So can it? Let's jump to the point, simply put, no. The age of AI and automation has brought with it concerns, regarding job security amongst not only workers in factories where tasks are repeatable, but highly skilled positions as well.
As we witness the enhanced efficiency that comes with automation, professionals, such as lawyers are questioning whether their jobs can be automated. There are two sides to the discussion. One side is those who believe AI will replace them, and their argument focuses on the technology being too capable, though this isn't the case.
A major benefit of automation, is that it reduces the risk of errors usually caused by humans. An example of how automation could enhance practices includes its ability to process and file important documentation correctly, every time. An issue that plagues many law firms, and worries many clients, is the fear of important paperwork getting misplaced, or incorrectly filed. This is a problem because missing paperwork could lead to profound legal and financial ramifications for clients, and a negative impact on a law firm's reputation, which harms the business. The fear many lawyers face regarding automation is that there's no way to extract human-error from processes where humans are involved, and, from a business perspective, if the goal is to enhance efficiency to boost your bottom-line, automated workflows would be the key to inching closer to that objective.
The other side of the argument comes from those who don't believe AI poses a threat to their jobs. Their main argument focuses on the human element.
Empowering the Human
People are without a doubt flawed, but we are also complex. Our complexity is what allows a person to look at something and take away a perspective unique to that individual. The problem many people on this side of the argument have with automation is that it's too black and white. At this point, it's close to impossible to program perspectives into an algorithm, because perspectives are generated through lived experiences.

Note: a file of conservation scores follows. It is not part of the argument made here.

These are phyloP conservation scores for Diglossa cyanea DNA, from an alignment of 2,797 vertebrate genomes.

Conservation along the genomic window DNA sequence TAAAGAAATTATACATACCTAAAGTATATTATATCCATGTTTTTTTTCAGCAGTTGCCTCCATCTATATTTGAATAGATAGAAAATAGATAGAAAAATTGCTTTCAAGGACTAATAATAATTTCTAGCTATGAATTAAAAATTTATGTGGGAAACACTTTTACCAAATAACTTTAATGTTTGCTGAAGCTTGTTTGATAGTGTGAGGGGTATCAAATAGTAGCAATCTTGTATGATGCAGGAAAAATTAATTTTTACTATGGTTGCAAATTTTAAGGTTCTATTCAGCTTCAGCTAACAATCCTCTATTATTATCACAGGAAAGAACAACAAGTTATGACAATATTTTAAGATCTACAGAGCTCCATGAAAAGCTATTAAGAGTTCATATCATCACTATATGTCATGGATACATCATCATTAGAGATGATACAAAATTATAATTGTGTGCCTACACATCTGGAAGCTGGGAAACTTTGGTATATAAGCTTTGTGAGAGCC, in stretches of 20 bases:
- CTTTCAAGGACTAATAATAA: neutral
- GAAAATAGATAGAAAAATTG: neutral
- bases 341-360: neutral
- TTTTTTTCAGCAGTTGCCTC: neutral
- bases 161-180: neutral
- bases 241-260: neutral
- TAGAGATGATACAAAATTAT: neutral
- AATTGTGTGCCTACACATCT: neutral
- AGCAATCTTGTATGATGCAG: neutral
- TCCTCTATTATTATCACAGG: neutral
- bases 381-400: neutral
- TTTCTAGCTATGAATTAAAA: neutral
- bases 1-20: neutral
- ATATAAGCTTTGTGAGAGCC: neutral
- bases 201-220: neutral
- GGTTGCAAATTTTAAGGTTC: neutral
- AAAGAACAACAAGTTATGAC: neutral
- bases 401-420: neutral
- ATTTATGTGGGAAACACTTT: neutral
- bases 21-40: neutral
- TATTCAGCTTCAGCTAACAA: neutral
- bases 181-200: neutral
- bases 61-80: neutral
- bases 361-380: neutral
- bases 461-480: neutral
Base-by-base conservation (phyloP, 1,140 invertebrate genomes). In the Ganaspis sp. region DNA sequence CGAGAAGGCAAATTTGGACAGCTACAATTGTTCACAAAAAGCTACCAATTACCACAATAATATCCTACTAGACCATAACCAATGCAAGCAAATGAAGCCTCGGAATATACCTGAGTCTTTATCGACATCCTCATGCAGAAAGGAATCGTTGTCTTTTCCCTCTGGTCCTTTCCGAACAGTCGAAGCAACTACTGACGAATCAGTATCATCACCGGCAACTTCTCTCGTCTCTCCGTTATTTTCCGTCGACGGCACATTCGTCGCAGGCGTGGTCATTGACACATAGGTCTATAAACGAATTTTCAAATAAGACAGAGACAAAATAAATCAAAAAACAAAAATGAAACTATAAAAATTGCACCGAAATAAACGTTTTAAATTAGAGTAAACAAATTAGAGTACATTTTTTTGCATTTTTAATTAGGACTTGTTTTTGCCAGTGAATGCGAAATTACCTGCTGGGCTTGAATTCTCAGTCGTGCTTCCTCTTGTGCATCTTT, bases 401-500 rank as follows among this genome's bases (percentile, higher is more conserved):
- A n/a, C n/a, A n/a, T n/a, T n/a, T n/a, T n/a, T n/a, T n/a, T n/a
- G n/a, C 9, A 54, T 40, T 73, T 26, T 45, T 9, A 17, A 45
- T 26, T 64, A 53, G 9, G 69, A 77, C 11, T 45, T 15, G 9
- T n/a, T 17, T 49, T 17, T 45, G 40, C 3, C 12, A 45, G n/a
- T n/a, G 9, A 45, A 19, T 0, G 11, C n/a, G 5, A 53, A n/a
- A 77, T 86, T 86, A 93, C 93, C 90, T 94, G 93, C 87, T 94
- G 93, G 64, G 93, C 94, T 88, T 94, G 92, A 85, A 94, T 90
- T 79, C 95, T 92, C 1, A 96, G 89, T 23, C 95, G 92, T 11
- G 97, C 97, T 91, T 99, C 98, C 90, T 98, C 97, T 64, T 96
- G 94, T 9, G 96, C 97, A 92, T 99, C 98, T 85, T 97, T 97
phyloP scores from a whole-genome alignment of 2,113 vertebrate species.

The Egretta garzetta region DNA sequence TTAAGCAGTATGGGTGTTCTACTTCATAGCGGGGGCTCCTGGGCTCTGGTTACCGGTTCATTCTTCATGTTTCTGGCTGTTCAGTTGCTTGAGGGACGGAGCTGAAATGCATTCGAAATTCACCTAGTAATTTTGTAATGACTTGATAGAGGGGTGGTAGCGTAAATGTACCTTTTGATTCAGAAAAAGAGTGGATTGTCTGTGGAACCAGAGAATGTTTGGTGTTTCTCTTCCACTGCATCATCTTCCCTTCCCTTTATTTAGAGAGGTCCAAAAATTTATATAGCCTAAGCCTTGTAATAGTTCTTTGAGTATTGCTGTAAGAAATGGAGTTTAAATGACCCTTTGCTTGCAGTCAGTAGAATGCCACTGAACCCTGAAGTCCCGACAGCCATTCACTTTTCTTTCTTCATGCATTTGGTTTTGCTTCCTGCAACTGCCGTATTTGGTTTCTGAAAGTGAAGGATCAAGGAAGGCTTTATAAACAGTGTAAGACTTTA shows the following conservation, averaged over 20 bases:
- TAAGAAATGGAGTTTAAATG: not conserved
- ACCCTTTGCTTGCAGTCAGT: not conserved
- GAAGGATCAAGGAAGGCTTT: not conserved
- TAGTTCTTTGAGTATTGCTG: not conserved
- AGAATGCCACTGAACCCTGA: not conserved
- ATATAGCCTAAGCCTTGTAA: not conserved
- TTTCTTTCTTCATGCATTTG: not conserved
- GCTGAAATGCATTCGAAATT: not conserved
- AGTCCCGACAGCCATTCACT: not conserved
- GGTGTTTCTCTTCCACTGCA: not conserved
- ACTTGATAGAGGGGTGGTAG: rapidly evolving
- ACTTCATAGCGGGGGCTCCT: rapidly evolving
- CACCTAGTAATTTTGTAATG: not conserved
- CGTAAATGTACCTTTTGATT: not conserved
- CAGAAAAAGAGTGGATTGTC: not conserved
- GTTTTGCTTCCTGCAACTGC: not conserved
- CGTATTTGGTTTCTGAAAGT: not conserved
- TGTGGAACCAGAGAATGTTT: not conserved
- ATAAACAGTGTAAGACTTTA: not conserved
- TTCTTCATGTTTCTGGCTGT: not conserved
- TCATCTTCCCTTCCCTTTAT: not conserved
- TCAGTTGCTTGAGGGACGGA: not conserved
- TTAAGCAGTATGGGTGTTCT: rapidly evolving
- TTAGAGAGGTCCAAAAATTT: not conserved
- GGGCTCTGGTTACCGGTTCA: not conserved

What this means is if we relied on automation to find precedent for a specific case, or interpret laws, it couldn't do it effectively because its cognitive abilities are limited to what is written as opposed to the nuances of the words. While there is validity to both sides of the argument, an important element is being missed. We tend to view AI and automation through the lens of science fiction, as opposed to what it is. Automation is a tool, meant to help increase efficiency by giving lawyers their time back.
The biggest benefit of automation is that it helps lawyers save time by analysing information at a rate and quality, impossible by a human being. Some benefits of AI applications concerning information include:
- Conducting legal research
- Searching and identifying relevant information
- Scanning documentation for missing information, inconsistencies, and errors
Producing Better Quality Work
With the integration of automated software, issues related to human-error are severely reduced. Specialised software comes with the ability to execute repetitive tasks, such as preparing documents flawlessly through automation learning that can detect missing conditions or clauses, undefined terms, and inconsistent terminology across various documents.
There is no need to fear automation. It's here to work as a tool to help lawyers rid tedious repetitive tasks from their daily routine. It merely removes many repetitive tasks and allows you and your staff to focus on more pressing matters. LawMaster provides a comprehensive legal software that focuses on boosting legal processes to increase the efficiency of businesses ranging from small firms to enterprises.
To learn more about our comprehensive legal software, contact us today.